Bioethics Blogs

Support New York State’s Oncofertility Legislation

As I have discussed in previous blogs, fertility preservation for cancer patients is very expensive and it is rarely covered by insurance. Cost is the primary barrier for why cancer patients do not preserve their fertility before undergoing lifesaving, yet potentially sterilizing, treatments. One cycle of IVF is on average $12,400 and estimates for ovarian tissue cryopreservation range from $5,000-$30,000. Furthermore, annual storage fees for frozen gametes and embryos can run up to hundreds of dollars a year. For many, especially while in the midst of a life-threatening health emergency, these costs are prohibitive, and future fertility is left to chance.

Legislation, however, is currently being considered in New York State that could change this situation. SB7219, authored by State Senator Diane Savino, would alter the current infertility mandate in New York to include coverage for standard fertility preservation services needed by those facing possible iatrogenic (medically-induced) infertility due to treatments such as chemotherapy, radiation, and surgery.

If you are a resident of New York and care about this issue, please contact your state representative to let them know how important this is for you! By bringing together voices of patients, professionals, and families we can help make this change.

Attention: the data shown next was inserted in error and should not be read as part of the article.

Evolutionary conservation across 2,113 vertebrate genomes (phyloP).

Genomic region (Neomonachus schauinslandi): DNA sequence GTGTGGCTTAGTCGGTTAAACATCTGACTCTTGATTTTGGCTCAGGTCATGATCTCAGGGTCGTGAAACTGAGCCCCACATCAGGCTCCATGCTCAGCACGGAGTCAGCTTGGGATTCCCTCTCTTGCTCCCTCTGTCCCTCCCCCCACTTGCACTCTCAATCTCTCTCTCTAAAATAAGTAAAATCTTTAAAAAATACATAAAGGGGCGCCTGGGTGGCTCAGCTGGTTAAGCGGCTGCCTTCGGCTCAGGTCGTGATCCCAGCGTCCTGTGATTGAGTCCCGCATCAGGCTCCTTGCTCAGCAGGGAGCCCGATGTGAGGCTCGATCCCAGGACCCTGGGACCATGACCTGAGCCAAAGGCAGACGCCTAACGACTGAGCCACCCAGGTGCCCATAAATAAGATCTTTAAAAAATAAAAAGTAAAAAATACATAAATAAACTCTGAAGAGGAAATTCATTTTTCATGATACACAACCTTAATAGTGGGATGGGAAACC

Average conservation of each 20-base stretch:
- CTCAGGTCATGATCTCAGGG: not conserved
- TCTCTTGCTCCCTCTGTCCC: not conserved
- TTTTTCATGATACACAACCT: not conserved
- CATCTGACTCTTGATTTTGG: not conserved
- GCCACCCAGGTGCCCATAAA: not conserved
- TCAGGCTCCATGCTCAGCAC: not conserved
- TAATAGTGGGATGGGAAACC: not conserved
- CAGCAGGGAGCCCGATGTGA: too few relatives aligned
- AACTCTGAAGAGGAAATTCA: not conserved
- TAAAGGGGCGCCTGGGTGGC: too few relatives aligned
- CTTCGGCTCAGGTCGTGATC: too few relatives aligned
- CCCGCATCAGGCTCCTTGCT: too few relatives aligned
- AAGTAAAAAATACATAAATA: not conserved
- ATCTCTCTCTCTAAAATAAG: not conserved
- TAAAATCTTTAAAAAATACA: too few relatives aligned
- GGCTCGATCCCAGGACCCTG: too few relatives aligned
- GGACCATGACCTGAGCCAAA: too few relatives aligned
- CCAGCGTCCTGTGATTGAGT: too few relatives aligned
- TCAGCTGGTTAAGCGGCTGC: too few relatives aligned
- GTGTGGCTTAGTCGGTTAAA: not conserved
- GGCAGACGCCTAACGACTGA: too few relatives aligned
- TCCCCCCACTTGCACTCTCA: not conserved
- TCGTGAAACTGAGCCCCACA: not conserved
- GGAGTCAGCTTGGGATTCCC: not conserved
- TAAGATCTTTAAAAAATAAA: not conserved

How You Can Get Involved:

If you are a cancer
patient, survivor or family member who has been touched by this issue, please
submit your email here:

Coalition to Help Families Struggling with
Infertility – Link for Individuals

If you are a healthcare
provider serving patients in New York who would be positively impacted by this
coverage, please submit your email here:

Coalition to Help Families Struggling with
Infertility – Link for Family Building Professionals

If your institution or
nonprofit organization is interested in joining the Coalition to Help Families
Struggling with Infertility, email 
advocacy@helpfamilieswithinfertility.net.

The views, opinions and positions expressed by these authors and blogs are theirs and do not necessarily represent that of the Bioethics Research Library and Kennedy Institute of Ethics or Georgetown University.